Reframing ‘femicide’: Making room for the balloon effect of drug war violence in studying female homicides in Mexico and Central America

North America


In the past two decades scholars and journalists have created a sensation around a series of female homicides in Ciudad Juárez, attesting to a ‘femicide’ in which women are murdered for simply being women. In many accounts the North American Free Trade Agreement receives a great deal of attention as the driving force behind a purported devaluation in Mexican women’s social status. I argue that shifting geographies of the global drug trade require greater attention in examining the nature of female homicides in Juarez since 1993, and that the ‘balloon effect’ of drug trafficking flows provides a more convincing rationale for understanding these homicides. I also address recent studies on the Juárez female homicides that challenge the existence a ‘femicide’ through quantitative analyses that call into question the culpability of free trade. Though superficially convincing, these studies neglect the context-specific nature of individual acts of gender violence that numbers can obscure. I conclude by arguing that while the existence of a ‘femicide’ is questionable, it is not the number of bodies that matters, and that the nature of these gendered acts of homicide as they occur through shifting geographies of drug war spaces requires more attention.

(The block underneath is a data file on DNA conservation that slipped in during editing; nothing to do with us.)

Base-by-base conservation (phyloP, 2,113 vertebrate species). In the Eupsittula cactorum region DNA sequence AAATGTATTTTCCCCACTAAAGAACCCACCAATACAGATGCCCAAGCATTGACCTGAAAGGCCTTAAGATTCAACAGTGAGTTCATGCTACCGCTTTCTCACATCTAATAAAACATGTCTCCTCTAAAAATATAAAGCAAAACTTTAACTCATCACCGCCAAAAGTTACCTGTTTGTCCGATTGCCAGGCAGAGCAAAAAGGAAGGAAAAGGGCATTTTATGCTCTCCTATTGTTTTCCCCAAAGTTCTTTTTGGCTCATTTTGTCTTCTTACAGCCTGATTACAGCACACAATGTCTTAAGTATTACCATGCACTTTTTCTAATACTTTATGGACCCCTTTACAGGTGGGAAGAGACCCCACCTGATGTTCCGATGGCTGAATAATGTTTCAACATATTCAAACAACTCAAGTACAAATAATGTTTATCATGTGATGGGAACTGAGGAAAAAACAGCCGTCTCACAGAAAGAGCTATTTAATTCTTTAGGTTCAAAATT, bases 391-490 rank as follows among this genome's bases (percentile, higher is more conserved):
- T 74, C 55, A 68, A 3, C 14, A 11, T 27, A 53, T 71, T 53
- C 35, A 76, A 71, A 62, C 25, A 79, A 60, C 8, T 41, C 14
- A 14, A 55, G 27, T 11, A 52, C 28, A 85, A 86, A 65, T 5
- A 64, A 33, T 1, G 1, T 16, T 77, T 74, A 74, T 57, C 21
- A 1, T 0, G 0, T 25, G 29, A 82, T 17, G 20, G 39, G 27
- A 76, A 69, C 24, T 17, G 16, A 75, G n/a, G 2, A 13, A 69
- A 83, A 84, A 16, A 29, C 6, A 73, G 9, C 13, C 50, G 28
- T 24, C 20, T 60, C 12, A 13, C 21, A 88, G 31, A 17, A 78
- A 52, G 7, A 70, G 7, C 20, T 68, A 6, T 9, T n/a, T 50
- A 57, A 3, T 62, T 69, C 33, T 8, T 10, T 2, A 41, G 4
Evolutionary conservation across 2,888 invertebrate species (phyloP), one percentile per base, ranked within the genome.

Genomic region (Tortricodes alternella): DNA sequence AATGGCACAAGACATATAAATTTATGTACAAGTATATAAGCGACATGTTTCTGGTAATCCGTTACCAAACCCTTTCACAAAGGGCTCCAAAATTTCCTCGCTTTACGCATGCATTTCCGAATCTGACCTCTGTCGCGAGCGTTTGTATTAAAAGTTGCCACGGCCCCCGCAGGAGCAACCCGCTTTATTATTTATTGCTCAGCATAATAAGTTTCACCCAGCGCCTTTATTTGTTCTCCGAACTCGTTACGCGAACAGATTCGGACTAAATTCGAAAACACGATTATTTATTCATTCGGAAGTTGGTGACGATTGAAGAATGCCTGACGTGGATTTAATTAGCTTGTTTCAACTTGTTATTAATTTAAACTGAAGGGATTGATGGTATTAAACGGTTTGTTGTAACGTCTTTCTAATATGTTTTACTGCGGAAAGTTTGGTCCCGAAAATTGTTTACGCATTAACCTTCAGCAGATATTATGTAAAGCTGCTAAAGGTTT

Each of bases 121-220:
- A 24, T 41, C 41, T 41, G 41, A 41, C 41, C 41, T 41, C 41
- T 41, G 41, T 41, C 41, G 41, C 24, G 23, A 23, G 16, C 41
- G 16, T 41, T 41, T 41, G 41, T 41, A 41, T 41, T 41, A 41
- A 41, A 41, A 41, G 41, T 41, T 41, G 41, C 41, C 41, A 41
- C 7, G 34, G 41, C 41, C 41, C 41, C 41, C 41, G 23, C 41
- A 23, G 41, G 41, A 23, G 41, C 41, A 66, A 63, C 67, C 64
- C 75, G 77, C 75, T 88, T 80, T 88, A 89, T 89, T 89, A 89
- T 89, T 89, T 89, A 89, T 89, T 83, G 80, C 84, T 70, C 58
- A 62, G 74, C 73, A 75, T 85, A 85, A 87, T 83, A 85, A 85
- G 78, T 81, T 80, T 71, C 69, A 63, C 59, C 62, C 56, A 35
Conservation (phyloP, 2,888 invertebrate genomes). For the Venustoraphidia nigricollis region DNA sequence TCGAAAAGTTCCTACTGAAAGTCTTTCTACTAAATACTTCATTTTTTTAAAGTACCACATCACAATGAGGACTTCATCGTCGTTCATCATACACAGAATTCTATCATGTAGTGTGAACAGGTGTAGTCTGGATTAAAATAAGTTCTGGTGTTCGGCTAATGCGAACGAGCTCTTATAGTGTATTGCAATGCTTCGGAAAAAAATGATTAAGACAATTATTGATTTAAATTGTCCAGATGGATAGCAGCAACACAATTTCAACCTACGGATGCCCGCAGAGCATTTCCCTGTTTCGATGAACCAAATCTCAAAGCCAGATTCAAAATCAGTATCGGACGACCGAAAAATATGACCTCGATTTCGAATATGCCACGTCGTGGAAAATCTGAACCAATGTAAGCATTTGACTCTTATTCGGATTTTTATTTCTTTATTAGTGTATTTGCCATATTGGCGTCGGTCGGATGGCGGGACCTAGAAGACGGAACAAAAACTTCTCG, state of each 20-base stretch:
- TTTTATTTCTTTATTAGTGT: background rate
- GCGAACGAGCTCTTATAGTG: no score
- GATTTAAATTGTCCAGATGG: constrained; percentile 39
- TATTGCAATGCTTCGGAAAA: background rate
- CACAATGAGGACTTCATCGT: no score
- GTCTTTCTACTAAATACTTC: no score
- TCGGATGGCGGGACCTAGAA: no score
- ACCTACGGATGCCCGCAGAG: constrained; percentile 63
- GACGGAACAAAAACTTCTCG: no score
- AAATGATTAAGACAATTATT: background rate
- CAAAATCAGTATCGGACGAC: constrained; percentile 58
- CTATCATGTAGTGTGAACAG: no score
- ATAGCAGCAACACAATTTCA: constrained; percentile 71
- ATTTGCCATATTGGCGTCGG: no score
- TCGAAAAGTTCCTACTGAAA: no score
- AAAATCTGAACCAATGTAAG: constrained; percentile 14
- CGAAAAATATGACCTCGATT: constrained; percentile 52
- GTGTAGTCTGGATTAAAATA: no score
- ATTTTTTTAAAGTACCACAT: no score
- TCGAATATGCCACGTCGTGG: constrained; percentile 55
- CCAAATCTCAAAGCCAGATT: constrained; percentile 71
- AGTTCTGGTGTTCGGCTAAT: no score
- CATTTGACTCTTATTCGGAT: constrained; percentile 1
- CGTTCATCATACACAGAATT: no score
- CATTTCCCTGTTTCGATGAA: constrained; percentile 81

External Authors

Heather Agnew
I have argued that a geopolitical framework that examines the balloon effect of drug flow displacement more clearly connects the factors of violence, impunity, and corruption to territorial strategies of drug traffickers, as opposed to the feminist political-economy framework that emphasizes the negative social impacts of free trade and maquiladora labour practices.




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